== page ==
Silicon collapse 'puts kibosh on supply chain tech deals'
Venture capital (VC) investment in the supply chain tech sector in 2023 has plummeted by almost half compared to Q4 2023, with the collapse of Silicon Valley Bank a likely cause, a new report says.
PitchBook provides data around mergers & acquisitions (M&A), private equity and venture capital, as well as industry news and analysis.
Its Supply Chain Tech Report for Q1 2023 shows that the total value of venture capital (VC) deals for supply chain tech companies fell by almost half (45.3%) from Q4 2022, with the number of deals plummeting by 19.4%. The year-on-year comparison saw VC deals down by 46.4%.
PitchBook says the top three deals in that period account for nearly one-third of the total, and that enterprise supply chain management was the one area where investment held steady.
It also reveals that the overall value of supply chain tech deals for 2022 was roughly the same as the average figure for the period between 2018 and 2020, just prior to the dramatic pandemic-fuelled increase in 2021 in supply chain tech deals and VC funding.
PitchBook says the collapse of Silicon Valley Bank on March 10 is a likely cause of the sharp downturn in VC deals. When the $212bn tech-lender collapsed it triggered the biggest financial crisis since 2008, with knock-on effects including the collapse of Credit Suisse just weeks later.
Sweden performs well on VC supply chain deals
On the Q1 2023 VC deals that were done in the supply chain tech sector, freight tech saw a significant rise in deal value, with Sweden accounting for two of the largest deals.
Einride, a Swedish developer of autonomous trucks, raised $500mn – the largest deal in the quarter. Swedish trucking firm Volta Trucks, meanwhile, completed the third-largest Q1 deal – $295.3mn, which will support development of its 7.5-ton and 12-ton electric vehicle trucks.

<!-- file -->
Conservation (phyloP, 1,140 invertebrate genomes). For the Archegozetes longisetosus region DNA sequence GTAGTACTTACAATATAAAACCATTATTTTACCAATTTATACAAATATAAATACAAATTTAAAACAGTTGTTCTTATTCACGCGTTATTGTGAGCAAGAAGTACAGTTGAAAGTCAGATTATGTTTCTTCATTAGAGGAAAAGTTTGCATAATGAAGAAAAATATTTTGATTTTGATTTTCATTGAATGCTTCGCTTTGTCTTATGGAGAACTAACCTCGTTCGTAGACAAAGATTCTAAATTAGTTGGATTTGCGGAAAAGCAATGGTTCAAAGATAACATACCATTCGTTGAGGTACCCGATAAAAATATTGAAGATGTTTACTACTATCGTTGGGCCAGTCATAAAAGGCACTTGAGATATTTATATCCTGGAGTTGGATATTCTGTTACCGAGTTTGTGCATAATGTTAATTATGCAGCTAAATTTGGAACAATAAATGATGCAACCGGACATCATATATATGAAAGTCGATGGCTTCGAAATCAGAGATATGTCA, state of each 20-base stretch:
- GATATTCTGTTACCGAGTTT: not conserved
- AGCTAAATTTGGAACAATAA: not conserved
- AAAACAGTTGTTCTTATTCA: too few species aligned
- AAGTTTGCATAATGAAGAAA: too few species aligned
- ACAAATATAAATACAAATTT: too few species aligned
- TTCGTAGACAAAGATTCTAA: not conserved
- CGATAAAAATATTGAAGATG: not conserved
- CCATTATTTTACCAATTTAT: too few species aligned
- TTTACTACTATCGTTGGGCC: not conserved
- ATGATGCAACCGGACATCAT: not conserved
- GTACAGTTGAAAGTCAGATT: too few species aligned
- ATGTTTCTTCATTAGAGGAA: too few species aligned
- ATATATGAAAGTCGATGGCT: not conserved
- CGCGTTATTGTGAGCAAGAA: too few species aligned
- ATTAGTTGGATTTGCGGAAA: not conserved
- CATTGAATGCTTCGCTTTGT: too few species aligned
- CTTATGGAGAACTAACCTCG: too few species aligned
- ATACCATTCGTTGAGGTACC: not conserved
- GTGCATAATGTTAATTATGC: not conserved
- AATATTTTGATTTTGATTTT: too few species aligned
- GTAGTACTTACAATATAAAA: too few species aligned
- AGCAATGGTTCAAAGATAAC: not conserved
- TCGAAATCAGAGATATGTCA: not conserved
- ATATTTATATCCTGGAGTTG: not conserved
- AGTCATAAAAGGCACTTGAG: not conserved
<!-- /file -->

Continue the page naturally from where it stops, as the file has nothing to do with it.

In terms of vertical supply chain tech markets, enterprise supply chain management, last-mile delivery, and warehousing tech saw modest quarter-on-quarter value increases.
Switching its attention back to Q4 2022, PitchBook highlights one of the standout VC deals of that quarter: Locus Robotics’ $117mn, a deal that nearly doubled its valuation, to $1.8bn.
The report says: “Founded in 2015, Locus Robotics is rapidly ramping deployment of its autonomous mobile robots. As of spring 2022, it had 10,000 robots, all powered by the LocusOne warehouse orchestration platform.
“Its fleet of robots vary from wheeled, kiosk-like units that work collaboratively with warehouse labour to scan and pick products, to AMRs like Locus Vector and Locus Max, which can lift and move boxes, roll shelving, and even lift plus-size pallet loads. The Vector and Max additions came with the 2021 acquisition of Waypoint Robotics.
PitchBook points out that the deal bears out findings from a Gartner Group report that found 95% of supply chain companies have already invested in, or plan to invest in, cyber-physical automation, to offset the issue of labour availability.
The report goes on to say of Locus: “The company’s services offer advantages over traditional materials-handling solutions, which can be capital-intensive. They can be rapidly deployed and scaled within existing warehouse layouts, and in some cases, customers can be up and running within four weeks.
“Plus, flexibility in deployment allows for seasonal variation in activity and easy redeployment to other facilities. Locus’s robotics-as-a-service business model provides flexibility, and offers deployment as an operating expense versus a traditional large-scale capital investment. For the 2022 holiday season, the company’s robots picked 230mn products – or an average of 3.3mn units per day – doubling volume of the prior year.”